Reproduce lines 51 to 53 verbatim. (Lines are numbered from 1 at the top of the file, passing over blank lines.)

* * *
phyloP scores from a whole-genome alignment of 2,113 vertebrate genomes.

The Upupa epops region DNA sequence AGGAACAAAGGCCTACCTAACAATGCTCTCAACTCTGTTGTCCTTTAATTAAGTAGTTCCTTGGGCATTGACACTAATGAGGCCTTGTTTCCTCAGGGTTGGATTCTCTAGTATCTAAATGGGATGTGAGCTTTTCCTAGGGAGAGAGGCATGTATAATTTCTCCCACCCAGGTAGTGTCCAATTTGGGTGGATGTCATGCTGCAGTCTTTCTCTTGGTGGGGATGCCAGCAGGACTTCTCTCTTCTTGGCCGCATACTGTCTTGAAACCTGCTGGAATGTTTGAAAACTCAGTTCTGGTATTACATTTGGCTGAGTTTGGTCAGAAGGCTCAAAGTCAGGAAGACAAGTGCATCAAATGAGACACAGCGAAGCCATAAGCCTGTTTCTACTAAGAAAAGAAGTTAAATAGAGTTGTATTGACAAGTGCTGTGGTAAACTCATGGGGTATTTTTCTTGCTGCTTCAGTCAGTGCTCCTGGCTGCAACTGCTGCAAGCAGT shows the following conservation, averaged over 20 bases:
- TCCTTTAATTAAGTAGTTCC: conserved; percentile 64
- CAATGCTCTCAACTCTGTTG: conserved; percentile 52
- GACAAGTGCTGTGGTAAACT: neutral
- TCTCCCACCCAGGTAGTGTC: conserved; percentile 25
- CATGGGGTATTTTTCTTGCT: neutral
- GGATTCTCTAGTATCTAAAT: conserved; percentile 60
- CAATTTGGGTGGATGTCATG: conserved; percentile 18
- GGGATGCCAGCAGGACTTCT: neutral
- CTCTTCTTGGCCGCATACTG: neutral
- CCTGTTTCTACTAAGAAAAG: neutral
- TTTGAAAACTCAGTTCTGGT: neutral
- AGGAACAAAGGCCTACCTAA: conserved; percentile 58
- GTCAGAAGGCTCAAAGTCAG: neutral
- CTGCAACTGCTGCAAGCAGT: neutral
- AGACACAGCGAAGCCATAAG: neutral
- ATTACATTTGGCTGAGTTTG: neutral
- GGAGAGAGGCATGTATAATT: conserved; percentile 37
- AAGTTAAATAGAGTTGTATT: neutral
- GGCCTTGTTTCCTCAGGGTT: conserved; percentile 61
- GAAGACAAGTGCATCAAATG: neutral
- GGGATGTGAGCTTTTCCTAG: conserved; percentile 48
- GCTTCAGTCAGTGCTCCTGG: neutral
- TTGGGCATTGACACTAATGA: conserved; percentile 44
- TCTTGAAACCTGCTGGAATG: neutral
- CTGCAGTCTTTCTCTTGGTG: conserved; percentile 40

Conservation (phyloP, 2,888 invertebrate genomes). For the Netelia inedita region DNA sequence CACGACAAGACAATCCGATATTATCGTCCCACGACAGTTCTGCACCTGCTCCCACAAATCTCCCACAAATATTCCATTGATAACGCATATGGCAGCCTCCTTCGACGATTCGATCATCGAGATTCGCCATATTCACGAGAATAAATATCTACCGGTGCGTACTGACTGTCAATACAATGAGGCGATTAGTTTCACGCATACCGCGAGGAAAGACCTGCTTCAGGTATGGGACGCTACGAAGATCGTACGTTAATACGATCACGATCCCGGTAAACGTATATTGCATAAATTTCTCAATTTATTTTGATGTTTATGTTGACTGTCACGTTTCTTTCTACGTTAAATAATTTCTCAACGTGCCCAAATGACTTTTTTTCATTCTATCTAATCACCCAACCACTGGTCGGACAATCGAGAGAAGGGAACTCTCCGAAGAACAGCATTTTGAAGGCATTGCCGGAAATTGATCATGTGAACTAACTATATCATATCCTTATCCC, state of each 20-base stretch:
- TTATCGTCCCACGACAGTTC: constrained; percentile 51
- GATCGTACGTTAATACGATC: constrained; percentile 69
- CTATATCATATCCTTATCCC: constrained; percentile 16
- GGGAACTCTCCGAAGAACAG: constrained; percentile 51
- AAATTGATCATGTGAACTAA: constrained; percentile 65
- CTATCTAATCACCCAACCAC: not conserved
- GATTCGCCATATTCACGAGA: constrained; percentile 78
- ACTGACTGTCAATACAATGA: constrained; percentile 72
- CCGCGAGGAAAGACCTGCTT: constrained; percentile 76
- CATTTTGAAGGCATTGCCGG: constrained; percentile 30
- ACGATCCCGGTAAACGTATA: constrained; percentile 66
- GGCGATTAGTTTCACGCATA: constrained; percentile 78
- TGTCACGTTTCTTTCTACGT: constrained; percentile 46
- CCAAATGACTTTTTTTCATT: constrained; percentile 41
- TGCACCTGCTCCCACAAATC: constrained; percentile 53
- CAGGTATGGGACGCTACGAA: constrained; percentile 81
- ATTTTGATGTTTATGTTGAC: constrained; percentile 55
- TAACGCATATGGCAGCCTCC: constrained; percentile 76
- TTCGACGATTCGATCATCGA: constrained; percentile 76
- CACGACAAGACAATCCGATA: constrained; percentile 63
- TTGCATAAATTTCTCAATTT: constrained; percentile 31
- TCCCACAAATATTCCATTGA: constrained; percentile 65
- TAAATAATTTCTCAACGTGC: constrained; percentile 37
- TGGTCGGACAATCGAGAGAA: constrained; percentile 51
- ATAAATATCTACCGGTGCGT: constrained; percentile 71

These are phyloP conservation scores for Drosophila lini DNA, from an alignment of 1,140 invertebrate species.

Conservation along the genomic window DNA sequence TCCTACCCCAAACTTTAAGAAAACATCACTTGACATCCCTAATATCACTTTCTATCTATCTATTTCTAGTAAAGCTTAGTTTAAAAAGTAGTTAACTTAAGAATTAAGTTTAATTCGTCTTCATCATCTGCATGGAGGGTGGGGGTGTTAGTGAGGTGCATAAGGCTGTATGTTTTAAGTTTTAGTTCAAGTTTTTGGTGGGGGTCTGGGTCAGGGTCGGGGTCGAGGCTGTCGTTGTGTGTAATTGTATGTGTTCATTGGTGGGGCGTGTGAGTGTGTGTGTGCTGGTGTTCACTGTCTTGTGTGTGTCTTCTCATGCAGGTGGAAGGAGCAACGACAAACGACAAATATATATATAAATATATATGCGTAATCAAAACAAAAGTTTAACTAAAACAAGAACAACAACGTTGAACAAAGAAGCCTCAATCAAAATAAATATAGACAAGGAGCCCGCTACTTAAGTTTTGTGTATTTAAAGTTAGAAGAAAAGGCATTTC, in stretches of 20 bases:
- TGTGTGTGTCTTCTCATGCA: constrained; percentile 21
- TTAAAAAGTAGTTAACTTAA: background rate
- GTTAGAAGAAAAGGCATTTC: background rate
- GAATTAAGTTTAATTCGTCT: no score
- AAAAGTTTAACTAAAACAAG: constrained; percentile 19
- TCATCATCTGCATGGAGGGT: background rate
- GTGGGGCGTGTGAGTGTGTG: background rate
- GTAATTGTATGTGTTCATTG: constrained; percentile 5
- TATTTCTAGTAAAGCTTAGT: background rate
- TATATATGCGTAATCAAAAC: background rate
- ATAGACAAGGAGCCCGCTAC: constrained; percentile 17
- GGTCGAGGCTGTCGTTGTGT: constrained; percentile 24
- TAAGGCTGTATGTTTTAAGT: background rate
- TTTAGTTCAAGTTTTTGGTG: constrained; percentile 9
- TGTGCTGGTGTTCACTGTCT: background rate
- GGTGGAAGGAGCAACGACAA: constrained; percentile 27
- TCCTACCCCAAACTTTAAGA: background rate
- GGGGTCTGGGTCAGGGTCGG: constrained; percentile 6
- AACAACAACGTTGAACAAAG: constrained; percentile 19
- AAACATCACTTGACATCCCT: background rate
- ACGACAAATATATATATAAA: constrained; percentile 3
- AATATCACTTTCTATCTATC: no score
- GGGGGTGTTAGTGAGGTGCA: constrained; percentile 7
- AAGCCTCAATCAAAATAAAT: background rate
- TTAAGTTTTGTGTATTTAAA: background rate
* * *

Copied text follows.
- TAAATAATTTCTCAACGTGC: constrained; percentile 37
- TGGTCGGACAATCGAGAGAA: constrained; percentile 51
- ATAAATATCTACCGGTGCGT: constrained; percentile 71